Pasquier, Pierre (French, born in Paris, nineteenth century): Not to be confused with an older Pierre Pasquier (perhaps his father?) who was born in Villefranche, in the Rhône Alps, in 1731 and died in Paris in 1806. Active in Paris from 1810 to 1835. Believed to be the same Pasquier (first name unstated) who exhibited in Paris at the Salon from 1822 to 1833. Listed by Blättel (pages 696, 697) and Lemoine-Bouchard (page 409).*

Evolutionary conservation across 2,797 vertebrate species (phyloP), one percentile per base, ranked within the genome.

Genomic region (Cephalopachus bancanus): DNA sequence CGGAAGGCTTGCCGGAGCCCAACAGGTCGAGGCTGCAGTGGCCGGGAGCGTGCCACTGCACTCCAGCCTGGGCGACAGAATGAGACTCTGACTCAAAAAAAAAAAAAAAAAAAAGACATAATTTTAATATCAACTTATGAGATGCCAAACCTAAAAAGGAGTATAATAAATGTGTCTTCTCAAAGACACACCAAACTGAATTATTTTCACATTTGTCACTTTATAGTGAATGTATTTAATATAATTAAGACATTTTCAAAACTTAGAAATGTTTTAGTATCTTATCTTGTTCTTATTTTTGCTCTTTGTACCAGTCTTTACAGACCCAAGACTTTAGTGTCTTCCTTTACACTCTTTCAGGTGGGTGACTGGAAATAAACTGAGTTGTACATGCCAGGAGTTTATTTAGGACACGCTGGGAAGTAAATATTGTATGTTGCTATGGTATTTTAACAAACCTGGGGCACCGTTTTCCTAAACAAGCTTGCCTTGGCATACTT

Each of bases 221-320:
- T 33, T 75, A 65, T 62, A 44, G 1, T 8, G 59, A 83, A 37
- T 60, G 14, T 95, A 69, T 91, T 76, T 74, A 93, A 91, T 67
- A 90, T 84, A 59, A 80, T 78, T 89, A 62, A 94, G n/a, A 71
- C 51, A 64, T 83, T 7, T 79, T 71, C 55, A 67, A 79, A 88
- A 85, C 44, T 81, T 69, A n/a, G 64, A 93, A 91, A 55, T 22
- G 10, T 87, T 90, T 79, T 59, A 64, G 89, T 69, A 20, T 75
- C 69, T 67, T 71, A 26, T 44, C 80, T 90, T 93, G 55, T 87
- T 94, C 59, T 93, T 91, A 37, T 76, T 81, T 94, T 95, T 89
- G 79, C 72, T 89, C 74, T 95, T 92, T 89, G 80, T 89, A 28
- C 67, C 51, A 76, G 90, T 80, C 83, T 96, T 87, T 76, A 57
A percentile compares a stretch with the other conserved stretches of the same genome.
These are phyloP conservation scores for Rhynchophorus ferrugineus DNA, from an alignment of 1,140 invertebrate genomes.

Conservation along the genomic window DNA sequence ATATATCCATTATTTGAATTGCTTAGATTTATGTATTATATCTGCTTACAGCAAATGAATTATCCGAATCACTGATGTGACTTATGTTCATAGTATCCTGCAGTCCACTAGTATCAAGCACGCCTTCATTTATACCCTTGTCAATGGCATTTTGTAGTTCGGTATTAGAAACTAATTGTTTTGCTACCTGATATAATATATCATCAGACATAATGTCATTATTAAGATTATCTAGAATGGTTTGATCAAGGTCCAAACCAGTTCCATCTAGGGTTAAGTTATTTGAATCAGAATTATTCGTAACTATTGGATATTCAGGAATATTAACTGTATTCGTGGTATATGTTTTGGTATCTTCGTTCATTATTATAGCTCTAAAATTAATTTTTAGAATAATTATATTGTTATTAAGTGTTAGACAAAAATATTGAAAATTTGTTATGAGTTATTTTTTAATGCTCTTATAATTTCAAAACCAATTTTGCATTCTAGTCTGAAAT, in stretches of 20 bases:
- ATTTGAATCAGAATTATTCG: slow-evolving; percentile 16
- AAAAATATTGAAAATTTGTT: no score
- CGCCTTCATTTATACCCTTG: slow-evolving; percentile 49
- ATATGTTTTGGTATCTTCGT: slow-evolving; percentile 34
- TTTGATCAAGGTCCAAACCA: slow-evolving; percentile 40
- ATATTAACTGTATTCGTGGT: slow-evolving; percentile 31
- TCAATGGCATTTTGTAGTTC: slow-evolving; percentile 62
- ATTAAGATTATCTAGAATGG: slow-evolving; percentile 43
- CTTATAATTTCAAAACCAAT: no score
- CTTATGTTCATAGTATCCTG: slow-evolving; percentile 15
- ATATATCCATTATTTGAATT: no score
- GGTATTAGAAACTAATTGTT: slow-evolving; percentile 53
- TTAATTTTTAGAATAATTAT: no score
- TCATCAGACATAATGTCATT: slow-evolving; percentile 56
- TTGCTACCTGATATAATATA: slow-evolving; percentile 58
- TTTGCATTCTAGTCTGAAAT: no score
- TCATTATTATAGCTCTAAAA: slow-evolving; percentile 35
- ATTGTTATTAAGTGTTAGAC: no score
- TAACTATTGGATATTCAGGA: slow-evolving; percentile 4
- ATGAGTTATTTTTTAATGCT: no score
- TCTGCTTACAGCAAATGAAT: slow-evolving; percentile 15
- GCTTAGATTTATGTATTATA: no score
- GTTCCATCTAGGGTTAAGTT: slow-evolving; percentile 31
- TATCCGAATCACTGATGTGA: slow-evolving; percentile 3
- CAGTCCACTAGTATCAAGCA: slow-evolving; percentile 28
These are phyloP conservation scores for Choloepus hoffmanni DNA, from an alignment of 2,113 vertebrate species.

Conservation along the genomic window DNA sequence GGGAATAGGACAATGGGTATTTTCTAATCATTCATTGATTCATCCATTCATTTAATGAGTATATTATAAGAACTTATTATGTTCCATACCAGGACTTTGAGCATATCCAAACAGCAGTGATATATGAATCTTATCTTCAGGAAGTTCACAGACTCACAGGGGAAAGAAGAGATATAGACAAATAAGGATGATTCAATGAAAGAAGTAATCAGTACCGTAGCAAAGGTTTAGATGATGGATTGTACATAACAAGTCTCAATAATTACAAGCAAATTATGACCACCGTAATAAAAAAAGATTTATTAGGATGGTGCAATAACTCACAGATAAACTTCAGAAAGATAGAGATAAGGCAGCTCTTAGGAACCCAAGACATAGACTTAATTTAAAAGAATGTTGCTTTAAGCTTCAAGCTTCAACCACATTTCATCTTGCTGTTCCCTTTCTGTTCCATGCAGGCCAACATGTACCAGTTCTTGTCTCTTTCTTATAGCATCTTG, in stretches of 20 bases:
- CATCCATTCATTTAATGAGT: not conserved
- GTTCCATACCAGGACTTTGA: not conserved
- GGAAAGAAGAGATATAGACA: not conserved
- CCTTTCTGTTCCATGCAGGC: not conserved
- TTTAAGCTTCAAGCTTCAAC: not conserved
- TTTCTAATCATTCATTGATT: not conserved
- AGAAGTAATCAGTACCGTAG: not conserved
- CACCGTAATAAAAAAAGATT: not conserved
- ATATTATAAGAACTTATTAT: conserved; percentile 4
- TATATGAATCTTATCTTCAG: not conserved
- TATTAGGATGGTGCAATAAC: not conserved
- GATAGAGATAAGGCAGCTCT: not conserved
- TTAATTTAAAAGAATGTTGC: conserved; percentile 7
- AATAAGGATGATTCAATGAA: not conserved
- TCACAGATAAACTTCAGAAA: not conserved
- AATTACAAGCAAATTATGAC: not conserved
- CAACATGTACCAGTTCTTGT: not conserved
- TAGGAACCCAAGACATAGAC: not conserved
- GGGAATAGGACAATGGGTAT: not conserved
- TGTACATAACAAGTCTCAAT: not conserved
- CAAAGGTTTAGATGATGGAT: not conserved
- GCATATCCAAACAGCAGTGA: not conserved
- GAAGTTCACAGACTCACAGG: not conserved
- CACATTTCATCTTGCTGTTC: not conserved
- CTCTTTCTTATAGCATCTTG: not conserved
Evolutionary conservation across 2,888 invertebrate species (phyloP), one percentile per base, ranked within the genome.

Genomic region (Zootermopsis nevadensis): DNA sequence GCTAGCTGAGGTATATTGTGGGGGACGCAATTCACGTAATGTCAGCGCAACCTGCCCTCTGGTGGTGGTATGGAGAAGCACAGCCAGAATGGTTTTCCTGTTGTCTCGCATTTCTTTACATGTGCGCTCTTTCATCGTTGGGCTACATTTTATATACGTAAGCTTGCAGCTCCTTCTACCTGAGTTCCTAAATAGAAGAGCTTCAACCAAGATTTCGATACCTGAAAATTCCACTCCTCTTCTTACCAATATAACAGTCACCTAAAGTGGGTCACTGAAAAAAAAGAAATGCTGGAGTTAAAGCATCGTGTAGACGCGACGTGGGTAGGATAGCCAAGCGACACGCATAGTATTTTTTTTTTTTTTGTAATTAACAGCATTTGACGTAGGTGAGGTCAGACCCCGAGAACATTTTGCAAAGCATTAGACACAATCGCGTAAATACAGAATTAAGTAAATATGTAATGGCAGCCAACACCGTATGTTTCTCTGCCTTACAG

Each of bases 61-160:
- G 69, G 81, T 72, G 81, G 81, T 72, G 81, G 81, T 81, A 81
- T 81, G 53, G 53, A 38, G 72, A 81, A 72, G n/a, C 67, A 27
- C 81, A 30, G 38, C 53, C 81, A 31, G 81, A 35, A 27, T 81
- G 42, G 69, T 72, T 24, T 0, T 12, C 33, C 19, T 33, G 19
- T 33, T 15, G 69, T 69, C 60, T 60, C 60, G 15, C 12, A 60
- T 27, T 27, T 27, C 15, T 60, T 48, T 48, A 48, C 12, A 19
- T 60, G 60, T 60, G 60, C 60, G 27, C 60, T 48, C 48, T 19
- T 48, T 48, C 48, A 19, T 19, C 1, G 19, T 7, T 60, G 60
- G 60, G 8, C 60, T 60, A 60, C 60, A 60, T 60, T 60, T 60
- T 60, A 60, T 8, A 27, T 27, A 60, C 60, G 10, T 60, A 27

Patterson, Elizabeth ("Bessie") Bangs Currie (American, 1883-1973): Graduate of the Chicago Art Institute. Also studied in both New York City and Venice, Italy under acclaimed artist William Merritt Chase (1849-1916), a highly regarded art teacher and outspoken advocate of Impressionism. Active primarily in Duluth and St. Paul, Minnesota from 1903 to about 1925, but she also traveled for private commissions to New York City, Chicago, and Philadelphia. Spent a long number of years in Toronto, Canada, but was not active there as a painter. Painted miniature portraits of several members of American high society and big business. Known clients included Frank B. Kellogg (1856-1937, a U.S. Senator and Secretary of State under President Calvin Coolidge), Mrs. John S. Pillsbury (her husband having been the eighth governor of Minnesota and co-founder of The Pillsbury Corporation), Mrs. Frederick Weyerhäuser (her husband having been a German-American timber mogul and founder of the Weyerhäuser Corporation), Mr. and Mrs. James Jerome Hill (Mr. Hill, 1838-1916, having been the CEO of the Great Northern Railway), and Mrs. Thomas Leonard Shevlin (her husband having been a popular football player and coach at Yale). Known to have several works in a permanent collection of the Cincinnati Art Museum (Cincinnati, Ohio),